The Republican Party also controlled all statewide offices in South Dakota during 2019. Governor Noem was elected in 2018 and reelected for a second term in 2020 after running unopposed. Attorney General Jason Ravnsborg was also elected as part of the GOP ticket during 2018. Other offices such as Secretary of State, Treasurer, Auditor, Commissioner of School & Public Lands were all held by Republicans as well.

The GOP’s dominance at the state level did not prevent Democrats from having success at some levels during 2019 though. In November 2019’s local elections Democrats made gains across several counties with victories for county commissioners and sheriff positions among others. This showed that while South Dakota leaned heavily towards one party at a statewide level, voters were still willing to back Democratic candidates on more localized issues if given the opportunity to do so.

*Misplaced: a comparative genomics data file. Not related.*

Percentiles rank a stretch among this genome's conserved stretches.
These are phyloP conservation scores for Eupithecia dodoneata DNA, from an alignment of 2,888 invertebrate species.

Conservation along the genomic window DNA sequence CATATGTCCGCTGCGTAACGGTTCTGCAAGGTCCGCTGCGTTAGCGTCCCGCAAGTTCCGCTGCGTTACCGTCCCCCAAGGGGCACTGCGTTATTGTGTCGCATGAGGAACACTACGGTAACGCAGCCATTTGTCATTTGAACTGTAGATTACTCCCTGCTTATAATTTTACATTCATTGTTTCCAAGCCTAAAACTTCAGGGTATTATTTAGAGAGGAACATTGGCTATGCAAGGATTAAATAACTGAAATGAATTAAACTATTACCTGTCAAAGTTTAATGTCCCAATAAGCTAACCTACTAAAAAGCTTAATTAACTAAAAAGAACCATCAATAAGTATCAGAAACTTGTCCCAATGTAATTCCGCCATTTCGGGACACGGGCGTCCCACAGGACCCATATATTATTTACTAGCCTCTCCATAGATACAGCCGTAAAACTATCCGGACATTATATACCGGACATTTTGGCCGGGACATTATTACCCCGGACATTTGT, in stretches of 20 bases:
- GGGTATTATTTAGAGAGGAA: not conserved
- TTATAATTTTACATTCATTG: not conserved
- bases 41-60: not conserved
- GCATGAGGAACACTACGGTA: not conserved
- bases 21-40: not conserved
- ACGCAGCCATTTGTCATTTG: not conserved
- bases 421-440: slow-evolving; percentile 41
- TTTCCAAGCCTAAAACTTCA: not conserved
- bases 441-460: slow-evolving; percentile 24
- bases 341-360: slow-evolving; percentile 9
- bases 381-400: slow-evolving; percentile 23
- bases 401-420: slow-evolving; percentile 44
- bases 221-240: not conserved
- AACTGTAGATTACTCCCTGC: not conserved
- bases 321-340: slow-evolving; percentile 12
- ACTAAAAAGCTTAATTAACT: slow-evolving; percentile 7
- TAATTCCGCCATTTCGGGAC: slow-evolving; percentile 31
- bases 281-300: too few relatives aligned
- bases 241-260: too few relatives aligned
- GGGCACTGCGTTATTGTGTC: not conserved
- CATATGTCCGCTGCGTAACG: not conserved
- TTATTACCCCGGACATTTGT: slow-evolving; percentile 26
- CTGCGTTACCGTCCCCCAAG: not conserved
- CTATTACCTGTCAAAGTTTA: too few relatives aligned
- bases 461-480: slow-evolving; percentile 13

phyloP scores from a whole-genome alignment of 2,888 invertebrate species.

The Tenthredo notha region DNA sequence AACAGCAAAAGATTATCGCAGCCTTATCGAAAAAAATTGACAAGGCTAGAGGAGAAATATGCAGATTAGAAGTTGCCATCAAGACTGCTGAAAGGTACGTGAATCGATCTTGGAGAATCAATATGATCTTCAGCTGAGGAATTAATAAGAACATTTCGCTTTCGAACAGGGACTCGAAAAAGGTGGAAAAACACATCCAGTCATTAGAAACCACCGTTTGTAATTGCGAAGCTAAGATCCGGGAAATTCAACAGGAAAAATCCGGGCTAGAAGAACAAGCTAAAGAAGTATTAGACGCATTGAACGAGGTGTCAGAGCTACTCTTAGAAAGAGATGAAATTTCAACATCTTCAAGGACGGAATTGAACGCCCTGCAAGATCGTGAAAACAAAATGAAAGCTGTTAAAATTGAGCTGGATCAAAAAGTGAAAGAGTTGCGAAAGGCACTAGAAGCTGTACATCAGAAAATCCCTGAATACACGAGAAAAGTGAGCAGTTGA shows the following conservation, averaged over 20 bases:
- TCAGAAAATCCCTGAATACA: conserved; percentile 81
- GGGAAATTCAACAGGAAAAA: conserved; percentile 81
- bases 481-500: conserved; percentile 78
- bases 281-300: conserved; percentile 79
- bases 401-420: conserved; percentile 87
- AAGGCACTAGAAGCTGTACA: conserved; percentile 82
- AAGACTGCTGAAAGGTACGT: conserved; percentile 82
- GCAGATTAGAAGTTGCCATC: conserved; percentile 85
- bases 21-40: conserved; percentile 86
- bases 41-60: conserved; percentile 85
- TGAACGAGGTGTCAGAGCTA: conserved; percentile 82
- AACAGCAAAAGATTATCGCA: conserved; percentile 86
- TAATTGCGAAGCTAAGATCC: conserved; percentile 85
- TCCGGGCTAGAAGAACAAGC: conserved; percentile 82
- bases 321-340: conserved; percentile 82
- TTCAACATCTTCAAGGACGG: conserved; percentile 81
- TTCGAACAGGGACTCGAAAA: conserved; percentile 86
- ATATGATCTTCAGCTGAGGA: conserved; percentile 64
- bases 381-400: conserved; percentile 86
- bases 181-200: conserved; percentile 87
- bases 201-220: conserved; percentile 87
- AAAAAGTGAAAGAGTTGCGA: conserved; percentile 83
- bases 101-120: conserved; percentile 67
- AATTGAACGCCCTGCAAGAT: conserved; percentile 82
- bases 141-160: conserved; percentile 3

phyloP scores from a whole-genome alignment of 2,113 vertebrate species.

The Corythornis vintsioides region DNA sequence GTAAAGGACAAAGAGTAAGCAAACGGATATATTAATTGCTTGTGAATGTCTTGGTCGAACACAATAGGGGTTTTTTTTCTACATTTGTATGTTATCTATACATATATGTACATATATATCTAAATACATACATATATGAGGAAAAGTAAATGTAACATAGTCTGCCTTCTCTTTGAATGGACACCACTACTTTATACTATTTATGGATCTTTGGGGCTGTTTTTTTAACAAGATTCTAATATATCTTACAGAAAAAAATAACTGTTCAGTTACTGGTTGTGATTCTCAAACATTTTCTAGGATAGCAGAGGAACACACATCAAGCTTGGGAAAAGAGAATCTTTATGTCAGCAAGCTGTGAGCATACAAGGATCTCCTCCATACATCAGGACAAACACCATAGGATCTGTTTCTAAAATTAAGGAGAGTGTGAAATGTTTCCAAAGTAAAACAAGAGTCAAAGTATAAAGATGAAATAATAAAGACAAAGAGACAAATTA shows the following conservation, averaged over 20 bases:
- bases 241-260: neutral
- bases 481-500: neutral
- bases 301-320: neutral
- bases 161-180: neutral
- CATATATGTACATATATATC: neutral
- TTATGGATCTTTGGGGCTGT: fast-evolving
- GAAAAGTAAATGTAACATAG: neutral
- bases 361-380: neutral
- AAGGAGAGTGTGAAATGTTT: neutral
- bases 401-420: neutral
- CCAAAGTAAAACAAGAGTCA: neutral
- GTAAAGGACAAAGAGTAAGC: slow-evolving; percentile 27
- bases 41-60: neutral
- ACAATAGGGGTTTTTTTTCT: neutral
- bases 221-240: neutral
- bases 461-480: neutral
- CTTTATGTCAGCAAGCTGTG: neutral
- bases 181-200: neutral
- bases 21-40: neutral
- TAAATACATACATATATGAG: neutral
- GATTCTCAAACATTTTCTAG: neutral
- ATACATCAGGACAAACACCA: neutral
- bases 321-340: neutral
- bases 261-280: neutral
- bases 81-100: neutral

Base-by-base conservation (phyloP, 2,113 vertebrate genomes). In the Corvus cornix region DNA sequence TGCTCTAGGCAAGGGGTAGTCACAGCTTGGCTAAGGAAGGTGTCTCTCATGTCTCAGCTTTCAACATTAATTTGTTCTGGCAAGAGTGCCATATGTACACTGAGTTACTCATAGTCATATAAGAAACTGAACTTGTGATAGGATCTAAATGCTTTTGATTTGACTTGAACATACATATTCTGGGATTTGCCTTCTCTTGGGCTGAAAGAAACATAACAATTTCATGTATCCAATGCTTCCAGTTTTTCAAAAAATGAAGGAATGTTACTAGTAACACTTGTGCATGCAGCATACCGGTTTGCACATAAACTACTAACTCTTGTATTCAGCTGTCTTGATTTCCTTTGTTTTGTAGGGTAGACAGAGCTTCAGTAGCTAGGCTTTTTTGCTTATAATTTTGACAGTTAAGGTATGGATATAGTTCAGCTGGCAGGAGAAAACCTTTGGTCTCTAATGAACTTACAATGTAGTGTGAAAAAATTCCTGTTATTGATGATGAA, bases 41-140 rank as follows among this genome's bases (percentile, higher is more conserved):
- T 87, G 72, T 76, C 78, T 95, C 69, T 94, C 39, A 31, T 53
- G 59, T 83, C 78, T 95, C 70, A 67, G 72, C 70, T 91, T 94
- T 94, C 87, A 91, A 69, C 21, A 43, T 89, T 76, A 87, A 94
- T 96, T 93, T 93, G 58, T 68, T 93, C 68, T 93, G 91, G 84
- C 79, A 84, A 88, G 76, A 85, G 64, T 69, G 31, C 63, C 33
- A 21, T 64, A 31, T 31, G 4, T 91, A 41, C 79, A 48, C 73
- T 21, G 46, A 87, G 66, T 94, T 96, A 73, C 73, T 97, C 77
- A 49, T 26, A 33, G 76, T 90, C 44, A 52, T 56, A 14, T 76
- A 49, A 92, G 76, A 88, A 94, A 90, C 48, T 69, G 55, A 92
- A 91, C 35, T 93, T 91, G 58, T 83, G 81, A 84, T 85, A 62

Overall, then it can be said that while South Dakota was dominated by one political party throughout 2019 it still allowed for some degree of political diversity on certain issues which allowed citizens to have their voices heard regardless of party affiliation or political persuasion.

Population of South Dakota in 2019

According to allunitconverters, in 2019, the population of South Dakota was estimated to be around 882,235 people. This made it the fifth least populous state in the United States. The population of South Dakota had been steadily increasing since 2010 when it was estimated to be 814,180 people.